My previous post told of geologist Virginia Steen-McIntyre. She worked at an archaeological site in Mexico in 1966 and published results concerning human artifacts dated 250,000 years old. She mentions in the video that her career was ruined as a consequence.

Charlton Heston was no longer a young man in 1996, but he still projects a strong presence in the video. The wisdom of Moses is projected in his voice as he intones the awful facts of Steen-McIntyre’s case:

According to McIntyre, because she stuck to the facts all of her professional opportunities were closed off. She’s not worked in her chosen field since.

By “since” I am going to have to assume Heston means except for her subsequent publications, including one in 1981:

In 1981, the journal Quaternary Research published a paper by Steen-McIntyre, Fryxell and Malde that defended an anomalously distant age of human habitation at Hueyatlaco. The paper reported the results of four sophisticated, independent tests: uranium-thorium dating, fission track dating, tephra hydration dating and the studying of mineral weathering to determine the date of the artifacts. These tests, among other data, validated a date of 250,000ypb for the Hueyatlaco artifacts.

[Some links deleted]

As I mentioned in the previous post, that’s about the high point of this documentary. Next we get down to the good stuff.

We next meet one of the most outlandish frauds to ever insult the place of my birth.


This is an image of Carl Baugh, anthropologist, from the video. Actually, Baugh really is an anthropologist. In the same sense that I’m an astronaut.

Carl Baugh has been on the creationism scene in North Texas for three decades, and he operates a Creation Evidences Museum outside Dinosaur Valley State Park near Glen Rose, just a few miles from where I was born. Back when Baugh was beginning to make a name for himself Glen Kuban contributed an analysis to the newsletter of the North Texas Skeptics, which I reproduce here in its entirety:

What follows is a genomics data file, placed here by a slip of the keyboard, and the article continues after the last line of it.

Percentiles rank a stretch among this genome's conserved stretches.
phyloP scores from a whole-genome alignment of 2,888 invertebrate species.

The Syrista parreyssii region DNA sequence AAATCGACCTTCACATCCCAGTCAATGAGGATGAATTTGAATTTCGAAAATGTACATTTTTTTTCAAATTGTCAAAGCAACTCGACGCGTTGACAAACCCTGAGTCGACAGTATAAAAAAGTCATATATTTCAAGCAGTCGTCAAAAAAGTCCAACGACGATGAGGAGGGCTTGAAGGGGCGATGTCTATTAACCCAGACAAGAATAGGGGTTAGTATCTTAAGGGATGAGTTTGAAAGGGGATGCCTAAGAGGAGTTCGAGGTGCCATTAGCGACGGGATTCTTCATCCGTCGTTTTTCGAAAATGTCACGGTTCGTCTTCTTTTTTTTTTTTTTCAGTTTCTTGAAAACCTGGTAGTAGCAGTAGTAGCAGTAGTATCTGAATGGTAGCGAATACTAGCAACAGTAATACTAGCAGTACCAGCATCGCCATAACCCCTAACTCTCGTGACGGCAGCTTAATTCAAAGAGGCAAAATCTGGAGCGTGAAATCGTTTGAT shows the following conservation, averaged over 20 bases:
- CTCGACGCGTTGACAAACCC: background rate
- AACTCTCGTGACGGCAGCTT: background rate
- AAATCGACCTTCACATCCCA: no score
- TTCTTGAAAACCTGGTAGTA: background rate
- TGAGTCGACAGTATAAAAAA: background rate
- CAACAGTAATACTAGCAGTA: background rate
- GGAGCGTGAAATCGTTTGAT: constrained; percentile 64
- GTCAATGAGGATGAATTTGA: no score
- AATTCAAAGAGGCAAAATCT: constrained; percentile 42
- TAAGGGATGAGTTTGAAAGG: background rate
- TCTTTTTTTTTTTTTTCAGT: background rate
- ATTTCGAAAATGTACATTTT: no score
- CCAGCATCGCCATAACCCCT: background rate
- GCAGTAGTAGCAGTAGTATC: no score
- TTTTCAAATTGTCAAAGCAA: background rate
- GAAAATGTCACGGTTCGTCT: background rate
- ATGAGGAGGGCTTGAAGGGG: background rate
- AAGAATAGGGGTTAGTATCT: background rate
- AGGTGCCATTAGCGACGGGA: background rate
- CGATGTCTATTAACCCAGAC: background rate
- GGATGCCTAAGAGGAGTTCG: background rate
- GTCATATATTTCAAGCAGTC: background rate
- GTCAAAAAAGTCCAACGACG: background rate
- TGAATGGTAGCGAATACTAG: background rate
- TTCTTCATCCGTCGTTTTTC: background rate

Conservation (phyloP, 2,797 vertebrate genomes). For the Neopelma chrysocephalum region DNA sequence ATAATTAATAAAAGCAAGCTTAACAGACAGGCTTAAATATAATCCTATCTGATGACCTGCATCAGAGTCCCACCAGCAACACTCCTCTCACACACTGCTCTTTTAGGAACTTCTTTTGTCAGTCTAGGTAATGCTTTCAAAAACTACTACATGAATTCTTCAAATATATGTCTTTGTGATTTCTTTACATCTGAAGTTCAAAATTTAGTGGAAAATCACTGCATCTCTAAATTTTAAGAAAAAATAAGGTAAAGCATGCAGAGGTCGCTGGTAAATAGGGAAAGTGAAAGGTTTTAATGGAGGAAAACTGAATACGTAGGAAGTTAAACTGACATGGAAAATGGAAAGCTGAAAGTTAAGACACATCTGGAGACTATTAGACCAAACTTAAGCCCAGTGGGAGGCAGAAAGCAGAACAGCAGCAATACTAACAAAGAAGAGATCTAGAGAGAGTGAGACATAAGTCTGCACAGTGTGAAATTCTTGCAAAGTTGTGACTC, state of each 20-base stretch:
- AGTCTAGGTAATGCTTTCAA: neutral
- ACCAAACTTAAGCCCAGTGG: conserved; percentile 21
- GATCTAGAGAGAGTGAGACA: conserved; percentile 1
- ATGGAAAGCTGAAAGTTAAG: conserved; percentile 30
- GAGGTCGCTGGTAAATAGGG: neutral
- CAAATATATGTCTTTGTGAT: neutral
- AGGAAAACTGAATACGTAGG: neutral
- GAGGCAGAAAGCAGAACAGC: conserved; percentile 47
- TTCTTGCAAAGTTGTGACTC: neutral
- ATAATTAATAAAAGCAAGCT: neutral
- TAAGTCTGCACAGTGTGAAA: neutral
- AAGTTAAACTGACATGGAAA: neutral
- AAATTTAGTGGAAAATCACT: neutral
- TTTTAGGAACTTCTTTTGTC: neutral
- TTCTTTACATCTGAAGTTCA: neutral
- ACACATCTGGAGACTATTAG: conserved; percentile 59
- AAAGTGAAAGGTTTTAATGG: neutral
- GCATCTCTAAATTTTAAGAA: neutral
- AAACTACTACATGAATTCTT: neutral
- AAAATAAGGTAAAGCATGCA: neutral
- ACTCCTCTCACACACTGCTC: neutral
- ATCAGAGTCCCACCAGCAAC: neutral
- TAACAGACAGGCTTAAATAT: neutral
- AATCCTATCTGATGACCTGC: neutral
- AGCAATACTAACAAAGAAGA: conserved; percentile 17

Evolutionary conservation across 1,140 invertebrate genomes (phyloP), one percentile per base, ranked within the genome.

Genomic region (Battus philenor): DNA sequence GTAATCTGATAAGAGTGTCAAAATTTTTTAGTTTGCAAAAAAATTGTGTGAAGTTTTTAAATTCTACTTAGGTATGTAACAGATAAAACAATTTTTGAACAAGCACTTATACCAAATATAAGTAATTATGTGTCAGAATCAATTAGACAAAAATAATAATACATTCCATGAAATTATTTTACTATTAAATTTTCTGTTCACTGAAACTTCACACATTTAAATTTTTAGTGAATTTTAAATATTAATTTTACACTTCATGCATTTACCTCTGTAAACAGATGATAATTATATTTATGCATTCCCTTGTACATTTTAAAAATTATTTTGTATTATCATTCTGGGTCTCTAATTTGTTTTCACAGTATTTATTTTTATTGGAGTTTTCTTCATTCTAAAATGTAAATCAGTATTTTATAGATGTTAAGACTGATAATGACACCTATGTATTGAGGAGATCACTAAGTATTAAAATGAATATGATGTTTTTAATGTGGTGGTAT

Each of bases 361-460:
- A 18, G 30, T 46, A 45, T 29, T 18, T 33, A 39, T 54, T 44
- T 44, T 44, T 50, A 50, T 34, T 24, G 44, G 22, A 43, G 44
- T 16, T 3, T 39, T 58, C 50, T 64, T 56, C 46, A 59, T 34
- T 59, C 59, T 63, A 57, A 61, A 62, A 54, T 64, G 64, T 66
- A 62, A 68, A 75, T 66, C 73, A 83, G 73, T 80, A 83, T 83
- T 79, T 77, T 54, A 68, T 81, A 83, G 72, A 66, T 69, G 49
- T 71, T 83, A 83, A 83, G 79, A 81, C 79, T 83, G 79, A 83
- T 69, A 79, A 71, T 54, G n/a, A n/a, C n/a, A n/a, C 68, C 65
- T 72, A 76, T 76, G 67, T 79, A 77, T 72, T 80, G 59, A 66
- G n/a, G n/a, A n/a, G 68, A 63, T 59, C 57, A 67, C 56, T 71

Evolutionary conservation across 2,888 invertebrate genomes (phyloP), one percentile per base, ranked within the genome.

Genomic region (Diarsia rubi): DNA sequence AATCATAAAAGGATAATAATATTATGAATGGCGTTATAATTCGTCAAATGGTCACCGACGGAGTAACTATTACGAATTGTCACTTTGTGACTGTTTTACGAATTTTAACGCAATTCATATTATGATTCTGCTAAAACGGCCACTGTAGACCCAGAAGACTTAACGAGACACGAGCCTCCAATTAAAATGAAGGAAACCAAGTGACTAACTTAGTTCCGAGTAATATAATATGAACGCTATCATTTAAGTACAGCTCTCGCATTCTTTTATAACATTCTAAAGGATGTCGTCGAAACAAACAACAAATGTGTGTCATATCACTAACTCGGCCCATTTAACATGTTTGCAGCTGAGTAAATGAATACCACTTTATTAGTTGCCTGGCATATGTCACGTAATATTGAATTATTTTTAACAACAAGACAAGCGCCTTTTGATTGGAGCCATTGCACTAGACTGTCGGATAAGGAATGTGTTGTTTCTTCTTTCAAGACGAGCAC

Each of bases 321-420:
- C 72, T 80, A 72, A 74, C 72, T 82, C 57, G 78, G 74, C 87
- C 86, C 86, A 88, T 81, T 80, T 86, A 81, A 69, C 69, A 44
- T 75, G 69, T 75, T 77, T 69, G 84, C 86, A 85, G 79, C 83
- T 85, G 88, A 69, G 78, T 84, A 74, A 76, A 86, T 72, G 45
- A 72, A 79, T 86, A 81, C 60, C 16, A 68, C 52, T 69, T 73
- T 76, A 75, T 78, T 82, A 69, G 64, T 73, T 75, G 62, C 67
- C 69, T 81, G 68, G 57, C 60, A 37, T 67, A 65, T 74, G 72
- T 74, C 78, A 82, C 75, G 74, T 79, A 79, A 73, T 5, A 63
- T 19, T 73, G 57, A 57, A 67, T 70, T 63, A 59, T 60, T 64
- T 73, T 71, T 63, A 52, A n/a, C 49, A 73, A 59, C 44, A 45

A follow-up on Carl Baugh’s science degrees

by Glen J. Kuban

I wish to bring to light some additional information regarding “man tracker” Carl Baugh’s alleged scientific degrees.

As pointed out by the authors of a recent Skeptic article, [1] the College of Advanced Education (CAE), from which Baugh claims a Ph.D. in anthropology, is not accredited, and has no science courses or facilities. Don Davis, administrator of CAE and pastor of the Baptist Church that houses it, told me that it is a “missions” school only. Davis explained that the degree was given through CAE, “under the auspices” of Clifford Wilson in Australia.[2] However, the reason for this curious arrangement was not explained, and the connection to Clifford Wilson (explained below) only further undermines the legitimacy of Baugh’s degree.

A copy of Baugh’s diploma (dated 1987) indicates that CAE is the “Graduate Division” of International Baptist College (IBC). As mentioned In the recent Skeptic article, IBC is incorporated in Missouri, but it is not certified there to grant degrees in any subject. Furthermore, IBC evidently is just as lacking in science facilities and classes as CAE. The phone receptionist at IBC stated that it was a correspondence school for religious studies based on tapes by Jerry Falwell.[3] Even more interesting, the letterhead of IBC listed Carl Baugh himself as president.[4] Thus, it appears that Baugh essentially granted himself a science degree from his own unaccredited Bible school.

Pacific College, Inc. (a.k.a. Pacific College of Graduate Studies) from which Baugh claims a masters degree in archaeology, traces to creationist Clifford Wilson in Australia. Wilson is the principal officer of PCI, which is a religious school with no accreditation or authority in Australia to grant degrees. [5]

Moreover,Wilson is (or was) a close associate of Baugh, [6] and evidently was a partner of Baugh in IBC. Wilson’s name was listed as “Vice President, International Studies” on the letterhead of IBC,[7] and the location of IBC was given as Australia on a plaque displayed at Baugh’s first “man track” site.[8]

Thus, all of Baugh’s alleged science degrees appear to trace directly or Indirectly back to himself and/or his partner Wilson, and to their own unaccredited Bible schools or “extensions” of them.

Last, it may be noted that there is no evidence that Baugh has even an undergraduate degree in any field of science. Not having a science degree is not a crime; however, misrepresenting one’s credentials is another matter. Baugh’s frequently claimed degrees in science appear to be as dubious as his “man track” claims, and ought to be of serious concern to his fellow creationists.


[1] Thomas, John, Ronnie Hastings, and Rick Neeley, “A Critical Look at Creationist Credentials,” The Skeptic, 3:4, July-Aug. 1989.